If you are struggling with nursing and struggling financially there are resources out there for you.
Not heard of that? It's not feeding triplets.
It's feeding a baby via three different methods every three hours. I have many clients and friends who have done this and found that it helps. I have also met women who are beyond exhausted and suffering from their "continued failure"(yes, that is a direct quote) to get their baby to gain weight. Spending an hour+ feeding a baby every three hours does not work for some mothers either because they have other children, they have jobs or it flat out makes them crazy. Again, just one more thing about parenting where there is actually no right or wrong, just what's right for you. Read what The Milk Meg says, and if you want to understand more about triple feeding, read this for a comprehensive description.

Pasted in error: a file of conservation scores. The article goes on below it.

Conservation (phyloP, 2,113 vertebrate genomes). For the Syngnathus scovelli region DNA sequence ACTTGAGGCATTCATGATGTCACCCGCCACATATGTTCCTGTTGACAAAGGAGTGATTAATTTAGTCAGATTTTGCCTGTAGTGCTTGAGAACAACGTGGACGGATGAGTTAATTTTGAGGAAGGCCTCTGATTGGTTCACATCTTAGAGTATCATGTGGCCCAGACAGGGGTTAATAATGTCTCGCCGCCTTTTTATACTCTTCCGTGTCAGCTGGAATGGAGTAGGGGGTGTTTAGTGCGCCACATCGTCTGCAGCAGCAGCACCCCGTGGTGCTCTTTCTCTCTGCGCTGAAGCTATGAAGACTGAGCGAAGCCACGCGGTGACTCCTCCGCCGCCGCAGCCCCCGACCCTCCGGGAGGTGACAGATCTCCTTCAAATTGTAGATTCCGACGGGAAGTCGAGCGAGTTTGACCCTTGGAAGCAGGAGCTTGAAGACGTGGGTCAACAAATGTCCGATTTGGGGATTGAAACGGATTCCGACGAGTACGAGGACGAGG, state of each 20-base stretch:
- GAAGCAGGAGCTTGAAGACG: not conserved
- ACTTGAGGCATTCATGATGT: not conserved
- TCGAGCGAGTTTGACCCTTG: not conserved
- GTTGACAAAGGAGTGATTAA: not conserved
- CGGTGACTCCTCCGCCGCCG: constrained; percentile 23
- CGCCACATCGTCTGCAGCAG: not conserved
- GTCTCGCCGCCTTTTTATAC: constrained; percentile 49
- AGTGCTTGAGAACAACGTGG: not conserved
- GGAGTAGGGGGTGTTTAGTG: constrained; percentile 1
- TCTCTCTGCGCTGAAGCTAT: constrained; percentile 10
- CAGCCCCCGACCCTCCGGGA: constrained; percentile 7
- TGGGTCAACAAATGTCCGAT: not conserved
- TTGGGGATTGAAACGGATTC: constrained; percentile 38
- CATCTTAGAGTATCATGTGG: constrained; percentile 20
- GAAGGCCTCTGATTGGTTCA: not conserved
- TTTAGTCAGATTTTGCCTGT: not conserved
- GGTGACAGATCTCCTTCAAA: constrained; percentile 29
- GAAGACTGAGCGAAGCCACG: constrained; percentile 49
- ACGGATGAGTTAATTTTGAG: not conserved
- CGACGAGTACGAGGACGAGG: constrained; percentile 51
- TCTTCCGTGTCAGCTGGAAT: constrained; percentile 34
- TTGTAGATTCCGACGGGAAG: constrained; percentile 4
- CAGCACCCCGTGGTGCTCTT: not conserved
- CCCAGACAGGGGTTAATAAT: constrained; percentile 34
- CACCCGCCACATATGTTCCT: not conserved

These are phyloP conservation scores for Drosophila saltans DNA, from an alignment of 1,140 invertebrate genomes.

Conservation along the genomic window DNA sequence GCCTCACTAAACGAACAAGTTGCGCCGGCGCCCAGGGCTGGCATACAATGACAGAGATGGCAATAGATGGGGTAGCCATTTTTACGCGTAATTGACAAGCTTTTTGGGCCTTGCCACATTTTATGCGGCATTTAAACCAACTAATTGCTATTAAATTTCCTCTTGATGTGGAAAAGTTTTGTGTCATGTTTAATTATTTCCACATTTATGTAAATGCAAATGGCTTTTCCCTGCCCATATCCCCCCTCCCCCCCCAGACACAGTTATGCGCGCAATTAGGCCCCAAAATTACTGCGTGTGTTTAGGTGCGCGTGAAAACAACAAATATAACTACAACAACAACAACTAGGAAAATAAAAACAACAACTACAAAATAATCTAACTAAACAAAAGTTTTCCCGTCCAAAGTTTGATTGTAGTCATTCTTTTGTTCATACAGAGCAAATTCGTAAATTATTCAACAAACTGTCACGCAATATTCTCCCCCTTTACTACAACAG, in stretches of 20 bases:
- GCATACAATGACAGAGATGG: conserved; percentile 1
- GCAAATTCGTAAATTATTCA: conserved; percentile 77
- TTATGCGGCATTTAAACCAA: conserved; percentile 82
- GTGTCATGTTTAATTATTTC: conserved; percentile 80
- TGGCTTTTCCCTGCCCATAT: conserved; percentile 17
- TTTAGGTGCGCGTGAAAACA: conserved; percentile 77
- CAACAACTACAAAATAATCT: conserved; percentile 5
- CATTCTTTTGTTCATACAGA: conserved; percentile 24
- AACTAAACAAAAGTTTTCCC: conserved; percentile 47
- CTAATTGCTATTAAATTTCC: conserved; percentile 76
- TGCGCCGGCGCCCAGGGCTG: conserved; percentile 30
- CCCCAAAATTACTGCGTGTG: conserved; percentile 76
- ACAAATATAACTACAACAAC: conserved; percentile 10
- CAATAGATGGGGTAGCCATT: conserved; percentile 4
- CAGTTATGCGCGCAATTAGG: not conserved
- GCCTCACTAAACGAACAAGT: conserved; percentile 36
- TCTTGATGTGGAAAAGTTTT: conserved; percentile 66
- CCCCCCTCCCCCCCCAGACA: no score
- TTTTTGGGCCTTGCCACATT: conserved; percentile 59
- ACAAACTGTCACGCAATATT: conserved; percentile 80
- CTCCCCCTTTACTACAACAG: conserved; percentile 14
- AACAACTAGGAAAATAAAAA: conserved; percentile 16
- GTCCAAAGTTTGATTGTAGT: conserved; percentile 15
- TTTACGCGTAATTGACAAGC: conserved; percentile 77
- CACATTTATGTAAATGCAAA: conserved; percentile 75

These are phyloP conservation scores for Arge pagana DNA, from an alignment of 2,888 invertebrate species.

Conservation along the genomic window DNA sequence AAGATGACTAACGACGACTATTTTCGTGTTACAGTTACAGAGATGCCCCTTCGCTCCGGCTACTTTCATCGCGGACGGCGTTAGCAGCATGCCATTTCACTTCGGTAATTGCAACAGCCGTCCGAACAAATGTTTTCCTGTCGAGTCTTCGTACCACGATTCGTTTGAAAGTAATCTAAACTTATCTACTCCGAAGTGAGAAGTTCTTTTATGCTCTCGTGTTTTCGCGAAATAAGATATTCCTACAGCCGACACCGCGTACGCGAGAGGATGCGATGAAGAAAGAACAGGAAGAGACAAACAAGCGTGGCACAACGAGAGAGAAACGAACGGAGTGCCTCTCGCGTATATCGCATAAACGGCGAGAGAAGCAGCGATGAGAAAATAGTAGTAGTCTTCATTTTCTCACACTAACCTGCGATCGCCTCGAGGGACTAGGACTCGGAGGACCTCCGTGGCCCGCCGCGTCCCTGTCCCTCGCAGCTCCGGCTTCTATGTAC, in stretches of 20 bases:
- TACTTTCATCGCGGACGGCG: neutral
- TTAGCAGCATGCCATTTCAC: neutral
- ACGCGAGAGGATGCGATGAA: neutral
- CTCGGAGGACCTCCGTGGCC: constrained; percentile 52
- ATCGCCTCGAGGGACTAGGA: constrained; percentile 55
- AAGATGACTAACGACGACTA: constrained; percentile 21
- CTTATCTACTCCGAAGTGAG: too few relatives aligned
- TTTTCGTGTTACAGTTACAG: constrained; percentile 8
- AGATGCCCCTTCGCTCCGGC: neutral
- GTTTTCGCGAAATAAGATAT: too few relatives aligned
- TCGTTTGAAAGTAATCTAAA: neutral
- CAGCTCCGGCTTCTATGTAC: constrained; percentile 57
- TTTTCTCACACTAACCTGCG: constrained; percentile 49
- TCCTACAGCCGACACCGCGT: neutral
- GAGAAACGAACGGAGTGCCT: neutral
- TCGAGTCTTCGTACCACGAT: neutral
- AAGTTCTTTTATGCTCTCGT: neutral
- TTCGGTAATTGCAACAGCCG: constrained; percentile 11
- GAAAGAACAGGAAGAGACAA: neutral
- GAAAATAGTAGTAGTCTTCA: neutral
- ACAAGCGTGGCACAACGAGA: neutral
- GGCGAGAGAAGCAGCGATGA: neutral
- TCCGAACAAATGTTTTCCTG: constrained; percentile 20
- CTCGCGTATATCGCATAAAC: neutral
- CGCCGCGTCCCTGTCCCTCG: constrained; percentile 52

Supplementing at the Breast
If your baby is not gaining enough weight, you adopted an infant or you used a surrogate and want to try to breastfeed, then supplementing at the breast is an option. In short this involves taping tubes to your breasts which are attached to a bag of formula or breast milk so baby gets the feed that they need. A lactation consultant could be helpful here as well.
Supplementing with Formula
Again, feeding baby is best, and if your baby is failing to thrive, put on your supermom cape and feed your baby without shame, from a bottle. You can still breastfeed, just make sure that baby is gaining weight.
Did you miss this article on why sometimes there is a plan, and it's not the one we imagined,
"What about all those health benefits we’d been hearing about for years in the arguments about why “breast is best” Our turn to formula, though, ended up being one of those unanticipated twists of parenthood that I look back on with the most gratitude.?"
It's a good reminder. Baby knows best sometimes.
All to say, you're the mama. You do you. Everyone's got an opinion, and, as my wife likes to say "Opinions are like assholes, everyone has one and no one thinks theirs stinks." Nurse wherever you want, wherever you want, as long as you want!
A few stats, but first this one:
Breastfeeding is free.